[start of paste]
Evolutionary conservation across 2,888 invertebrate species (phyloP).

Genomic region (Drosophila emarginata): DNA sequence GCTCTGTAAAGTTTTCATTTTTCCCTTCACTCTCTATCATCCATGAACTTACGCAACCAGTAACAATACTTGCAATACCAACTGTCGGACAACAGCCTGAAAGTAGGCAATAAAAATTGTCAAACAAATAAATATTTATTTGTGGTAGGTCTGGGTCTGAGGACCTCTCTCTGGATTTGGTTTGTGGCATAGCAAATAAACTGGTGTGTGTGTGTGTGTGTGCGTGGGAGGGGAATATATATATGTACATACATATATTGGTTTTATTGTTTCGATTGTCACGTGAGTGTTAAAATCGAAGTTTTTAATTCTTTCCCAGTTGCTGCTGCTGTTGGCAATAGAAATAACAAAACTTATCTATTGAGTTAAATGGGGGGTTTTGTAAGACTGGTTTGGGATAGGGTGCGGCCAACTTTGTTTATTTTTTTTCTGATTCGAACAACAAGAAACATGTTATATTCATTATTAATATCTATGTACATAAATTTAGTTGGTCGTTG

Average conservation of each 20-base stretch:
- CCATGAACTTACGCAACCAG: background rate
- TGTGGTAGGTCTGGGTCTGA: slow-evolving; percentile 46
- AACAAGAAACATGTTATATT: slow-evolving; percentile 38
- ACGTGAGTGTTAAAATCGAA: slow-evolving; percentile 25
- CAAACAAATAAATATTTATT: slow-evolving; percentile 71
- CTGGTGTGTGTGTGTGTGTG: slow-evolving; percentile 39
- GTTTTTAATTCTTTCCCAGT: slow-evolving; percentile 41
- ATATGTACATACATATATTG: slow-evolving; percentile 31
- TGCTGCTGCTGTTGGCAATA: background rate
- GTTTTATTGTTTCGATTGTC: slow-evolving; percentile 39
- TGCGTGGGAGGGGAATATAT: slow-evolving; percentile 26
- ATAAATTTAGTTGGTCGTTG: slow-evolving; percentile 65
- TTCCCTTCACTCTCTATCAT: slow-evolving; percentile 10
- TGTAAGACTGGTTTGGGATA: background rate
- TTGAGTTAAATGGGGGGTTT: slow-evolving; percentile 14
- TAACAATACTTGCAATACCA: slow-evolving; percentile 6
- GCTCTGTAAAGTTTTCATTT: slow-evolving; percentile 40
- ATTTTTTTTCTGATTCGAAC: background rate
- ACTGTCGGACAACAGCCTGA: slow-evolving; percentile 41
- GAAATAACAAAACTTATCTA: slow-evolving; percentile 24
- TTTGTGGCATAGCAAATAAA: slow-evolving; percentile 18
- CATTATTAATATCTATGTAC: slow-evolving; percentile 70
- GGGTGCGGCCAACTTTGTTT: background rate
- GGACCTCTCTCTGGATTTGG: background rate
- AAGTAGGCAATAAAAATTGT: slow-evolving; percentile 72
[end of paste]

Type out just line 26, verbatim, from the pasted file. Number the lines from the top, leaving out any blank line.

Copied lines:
- GGGTGCGGCCAACTTTGTTT: background rate